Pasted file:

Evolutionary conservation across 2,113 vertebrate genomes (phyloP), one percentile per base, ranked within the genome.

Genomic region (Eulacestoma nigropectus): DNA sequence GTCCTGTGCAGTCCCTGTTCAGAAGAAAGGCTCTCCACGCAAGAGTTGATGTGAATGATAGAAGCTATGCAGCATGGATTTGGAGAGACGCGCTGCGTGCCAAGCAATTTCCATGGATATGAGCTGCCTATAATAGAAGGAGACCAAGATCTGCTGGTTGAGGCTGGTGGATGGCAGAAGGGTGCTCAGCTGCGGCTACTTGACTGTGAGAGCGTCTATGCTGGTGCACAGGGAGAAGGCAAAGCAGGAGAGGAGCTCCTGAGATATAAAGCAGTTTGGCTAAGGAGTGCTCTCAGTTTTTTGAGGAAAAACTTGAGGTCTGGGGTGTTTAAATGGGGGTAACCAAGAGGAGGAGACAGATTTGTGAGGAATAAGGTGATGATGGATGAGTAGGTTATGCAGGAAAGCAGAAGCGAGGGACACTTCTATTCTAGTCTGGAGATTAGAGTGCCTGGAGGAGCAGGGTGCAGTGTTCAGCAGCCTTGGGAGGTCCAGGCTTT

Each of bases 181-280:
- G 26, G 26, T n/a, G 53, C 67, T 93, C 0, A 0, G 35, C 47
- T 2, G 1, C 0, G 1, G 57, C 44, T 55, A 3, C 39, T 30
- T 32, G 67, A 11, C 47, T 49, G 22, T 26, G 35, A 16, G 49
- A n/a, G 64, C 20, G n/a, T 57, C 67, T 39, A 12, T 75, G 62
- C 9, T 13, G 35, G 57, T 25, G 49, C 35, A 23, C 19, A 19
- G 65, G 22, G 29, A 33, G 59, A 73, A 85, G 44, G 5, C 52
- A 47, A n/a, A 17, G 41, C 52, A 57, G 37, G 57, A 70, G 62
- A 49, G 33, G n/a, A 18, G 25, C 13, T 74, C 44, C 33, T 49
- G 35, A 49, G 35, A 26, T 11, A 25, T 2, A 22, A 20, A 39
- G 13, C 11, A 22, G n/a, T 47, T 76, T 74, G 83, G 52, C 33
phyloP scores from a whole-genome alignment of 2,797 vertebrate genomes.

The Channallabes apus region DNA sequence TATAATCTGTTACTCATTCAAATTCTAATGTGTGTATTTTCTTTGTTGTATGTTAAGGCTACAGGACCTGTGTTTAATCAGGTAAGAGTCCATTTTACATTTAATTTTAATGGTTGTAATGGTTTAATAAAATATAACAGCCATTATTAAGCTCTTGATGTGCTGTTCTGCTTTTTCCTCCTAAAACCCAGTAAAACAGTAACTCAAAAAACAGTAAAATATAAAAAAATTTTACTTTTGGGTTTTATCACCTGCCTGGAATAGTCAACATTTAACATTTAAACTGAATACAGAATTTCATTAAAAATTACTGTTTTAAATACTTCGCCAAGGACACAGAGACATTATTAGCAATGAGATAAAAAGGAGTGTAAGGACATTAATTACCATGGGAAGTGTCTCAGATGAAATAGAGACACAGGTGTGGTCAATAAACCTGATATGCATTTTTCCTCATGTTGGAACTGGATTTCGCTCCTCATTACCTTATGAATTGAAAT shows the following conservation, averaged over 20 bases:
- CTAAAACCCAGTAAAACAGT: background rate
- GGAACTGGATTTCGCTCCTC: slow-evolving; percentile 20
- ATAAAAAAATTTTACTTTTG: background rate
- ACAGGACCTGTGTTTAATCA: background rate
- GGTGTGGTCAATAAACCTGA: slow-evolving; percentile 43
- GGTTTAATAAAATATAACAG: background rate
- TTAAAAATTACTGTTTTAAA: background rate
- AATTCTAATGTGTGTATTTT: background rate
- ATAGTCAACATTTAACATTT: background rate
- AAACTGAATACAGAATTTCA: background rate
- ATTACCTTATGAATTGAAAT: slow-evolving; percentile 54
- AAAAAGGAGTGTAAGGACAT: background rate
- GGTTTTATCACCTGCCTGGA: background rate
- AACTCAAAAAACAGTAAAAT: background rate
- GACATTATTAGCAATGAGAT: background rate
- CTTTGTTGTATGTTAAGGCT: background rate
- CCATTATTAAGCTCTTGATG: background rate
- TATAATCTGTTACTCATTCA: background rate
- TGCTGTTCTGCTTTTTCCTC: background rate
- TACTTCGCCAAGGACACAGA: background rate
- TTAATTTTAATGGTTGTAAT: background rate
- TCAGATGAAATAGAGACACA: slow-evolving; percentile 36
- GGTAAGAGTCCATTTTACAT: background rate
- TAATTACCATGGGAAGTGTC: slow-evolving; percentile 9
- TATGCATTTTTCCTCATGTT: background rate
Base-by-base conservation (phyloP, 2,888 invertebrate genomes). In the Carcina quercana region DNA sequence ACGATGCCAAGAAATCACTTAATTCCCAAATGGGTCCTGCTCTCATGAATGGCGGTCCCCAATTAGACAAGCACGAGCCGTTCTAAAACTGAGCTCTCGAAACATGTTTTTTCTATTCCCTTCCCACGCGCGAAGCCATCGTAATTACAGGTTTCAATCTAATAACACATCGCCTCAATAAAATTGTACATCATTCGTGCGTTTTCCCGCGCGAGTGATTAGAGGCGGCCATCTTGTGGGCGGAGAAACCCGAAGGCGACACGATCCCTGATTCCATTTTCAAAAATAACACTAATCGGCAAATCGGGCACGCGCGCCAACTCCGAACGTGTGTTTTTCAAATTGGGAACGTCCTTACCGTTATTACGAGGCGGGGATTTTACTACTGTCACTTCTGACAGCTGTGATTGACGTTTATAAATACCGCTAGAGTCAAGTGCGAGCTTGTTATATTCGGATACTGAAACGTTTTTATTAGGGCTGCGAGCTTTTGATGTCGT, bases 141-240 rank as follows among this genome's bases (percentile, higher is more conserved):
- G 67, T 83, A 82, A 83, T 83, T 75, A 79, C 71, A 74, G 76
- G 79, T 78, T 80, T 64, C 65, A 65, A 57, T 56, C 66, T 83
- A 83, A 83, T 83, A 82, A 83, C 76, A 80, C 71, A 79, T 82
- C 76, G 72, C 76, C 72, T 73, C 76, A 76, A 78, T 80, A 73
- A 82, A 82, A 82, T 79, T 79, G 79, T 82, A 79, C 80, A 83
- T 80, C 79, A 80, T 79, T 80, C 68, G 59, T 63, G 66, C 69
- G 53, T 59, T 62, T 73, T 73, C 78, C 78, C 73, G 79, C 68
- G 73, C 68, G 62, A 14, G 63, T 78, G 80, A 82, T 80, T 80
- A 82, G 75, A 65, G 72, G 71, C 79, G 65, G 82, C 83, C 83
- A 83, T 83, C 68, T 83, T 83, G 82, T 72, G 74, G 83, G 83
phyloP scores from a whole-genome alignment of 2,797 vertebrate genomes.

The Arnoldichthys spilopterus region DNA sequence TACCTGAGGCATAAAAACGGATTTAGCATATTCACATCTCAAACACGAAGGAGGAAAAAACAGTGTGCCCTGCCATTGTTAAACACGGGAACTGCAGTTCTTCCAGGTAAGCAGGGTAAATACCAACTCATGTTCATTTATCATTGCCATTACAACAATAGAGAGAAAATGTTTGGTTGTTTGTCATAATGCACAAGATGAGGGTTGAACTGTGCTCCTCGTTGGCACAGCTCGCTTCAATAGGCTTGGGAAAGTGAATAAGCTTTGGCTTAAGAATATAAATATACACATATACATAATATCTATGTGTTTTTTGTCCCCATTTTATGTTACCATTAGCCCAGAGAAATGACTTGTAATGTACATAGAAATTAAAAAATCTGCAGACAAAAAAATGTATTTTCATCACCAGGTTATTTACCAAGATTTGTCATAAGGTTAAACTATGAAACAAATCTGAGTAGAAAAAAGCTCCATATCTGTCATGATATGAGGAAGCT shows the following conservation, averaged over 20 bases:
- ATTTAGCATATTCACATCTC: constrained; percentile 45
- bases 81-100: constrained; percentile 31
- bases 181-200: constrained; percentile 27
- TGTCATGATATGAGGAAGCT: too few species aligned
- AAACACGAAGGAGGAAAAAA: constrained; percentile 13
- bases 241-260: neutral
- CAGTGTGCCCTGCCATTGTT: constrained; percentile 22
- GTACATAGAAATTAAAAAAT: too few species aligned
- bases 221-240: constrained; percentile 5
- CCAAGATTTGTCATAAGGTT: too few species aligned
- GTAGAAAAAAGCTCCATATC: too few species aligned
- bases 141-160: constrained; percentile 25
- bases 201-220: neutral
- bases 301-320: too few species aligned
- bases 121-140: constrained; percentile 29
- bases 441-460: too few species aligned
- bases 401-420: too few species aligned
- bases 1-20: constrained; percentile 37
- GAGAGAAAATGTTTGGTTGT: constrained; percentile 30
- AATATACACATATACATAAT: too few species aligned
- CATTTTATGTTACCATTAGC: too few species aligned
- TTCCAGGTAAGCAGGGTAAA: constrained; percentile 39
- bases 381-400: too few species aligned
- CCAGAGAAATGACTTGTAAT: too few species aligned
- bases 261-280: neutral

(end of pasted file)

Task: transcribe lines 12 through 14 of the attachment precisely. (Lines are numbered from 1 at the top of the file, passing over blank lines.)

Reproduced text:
- G 35, A 49, G 35, A 26, T 11, A 25, T 2, A 22, A 20, A 39
- G 13, C 11, A 22, G n/a, T 47, T 76, T 74, G 83, G 52, C 33
phyloP scores from a whole-genome alignment of 2,797 vertebrate genomes.